The United States vowed Monday to keep promoting human rights in Turkey, while also calling for cooperation, after President Recep Tayyip Erdoğan threatened to expel the American ambassador over his advocacy, Agence France-Presse reported.
“We will continue to promote the rule of law and respect for human rights globally,” State Department spokesman Ned Price told reporters.
“We believe the best way forward is through cooperation on issues of mutual interest and we know that we have many issues of mutual interest with Turkey.”
Erdoğan threatened to expel the ambassadors of the United States and nine other Western nations after they issued a joint statement for a “just and speedy” resolution in the case of Osman Kavala, a civil society leader who has been jailed without a conviction for four years.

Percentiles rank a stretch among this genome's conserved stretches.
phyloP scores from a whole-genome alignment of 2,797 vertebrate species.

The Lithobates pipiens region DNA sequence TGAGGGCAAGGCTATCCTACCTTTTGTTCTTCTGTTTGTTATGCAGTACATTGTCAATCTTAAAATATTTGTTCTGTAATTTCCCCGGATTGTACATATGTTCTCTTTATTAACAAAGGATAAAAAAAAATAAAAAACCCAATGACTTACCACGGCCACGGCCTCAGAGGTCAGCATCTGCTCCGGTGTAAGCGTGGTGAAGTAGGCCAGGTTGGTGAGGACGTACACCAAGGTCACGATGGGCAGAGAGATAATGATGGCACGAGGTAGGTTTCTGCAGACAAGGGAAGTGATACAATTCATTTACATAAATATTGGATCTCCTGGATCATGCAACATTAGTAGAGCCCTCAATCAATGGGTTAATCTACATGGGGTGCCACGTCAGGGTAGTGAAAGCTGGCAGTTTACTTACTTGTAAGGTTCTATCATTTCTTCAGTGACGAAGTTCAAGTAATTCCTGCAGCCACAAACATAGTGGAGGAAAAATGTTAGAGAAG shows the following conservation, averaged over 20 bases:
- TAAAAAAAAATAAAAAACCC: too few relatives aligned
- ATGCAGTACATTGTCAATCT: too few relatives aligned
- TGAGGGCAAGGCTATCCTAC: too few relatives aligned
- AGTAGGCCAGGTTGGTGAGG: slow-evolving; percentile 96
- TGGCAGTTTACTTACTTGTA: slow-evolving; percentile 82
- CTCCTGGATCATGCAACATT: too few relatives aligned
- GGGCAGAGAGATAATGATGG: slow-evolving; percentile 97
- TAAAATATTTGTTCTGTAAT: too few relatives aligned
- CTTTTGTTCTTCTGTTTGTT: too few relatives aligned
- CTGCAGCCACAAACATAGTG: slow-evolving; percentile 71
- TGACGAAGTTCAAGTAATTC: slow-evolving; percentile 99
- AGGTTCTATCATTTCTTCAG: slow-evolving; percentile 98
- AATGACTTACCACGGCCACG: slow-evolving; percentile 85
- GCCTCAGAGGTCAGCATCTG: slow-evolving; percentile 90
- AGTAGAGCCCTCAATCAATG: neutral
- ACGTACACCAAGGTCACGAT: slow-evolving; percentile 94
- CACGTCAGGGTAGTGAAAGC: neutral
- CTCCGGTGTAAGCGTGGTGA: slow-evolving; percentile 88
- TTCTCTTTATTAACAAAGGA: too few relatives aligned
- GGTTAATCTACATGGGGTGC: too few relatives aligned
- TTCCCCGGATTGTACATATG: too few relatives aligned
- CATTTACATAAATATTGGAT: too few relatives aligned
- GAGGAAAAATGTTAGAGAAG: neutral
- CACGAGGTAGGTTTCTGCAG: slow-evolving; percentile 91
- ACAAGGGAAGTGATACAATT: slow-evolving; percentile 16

Erdoğan walked back the threat on Monday as the tensions caused economic havoc, including a sharp deterioration in the value of the lira.
The Turkish leader declared victory, saying that the envoys had backtracked by issuing statements saying that they respected Article 41 of the Vienna Conventions which obliges diplomats to respect the laws and regulations of the countries where they serve.
Asked if the United States was withdrawing its plea on Kavala, Price said, “The statement that we put out on October 18 was consistent with Article 41 of the Vienna Convention.”
“We will continue to engage with Turkey as consistent with Article 41,” Price said.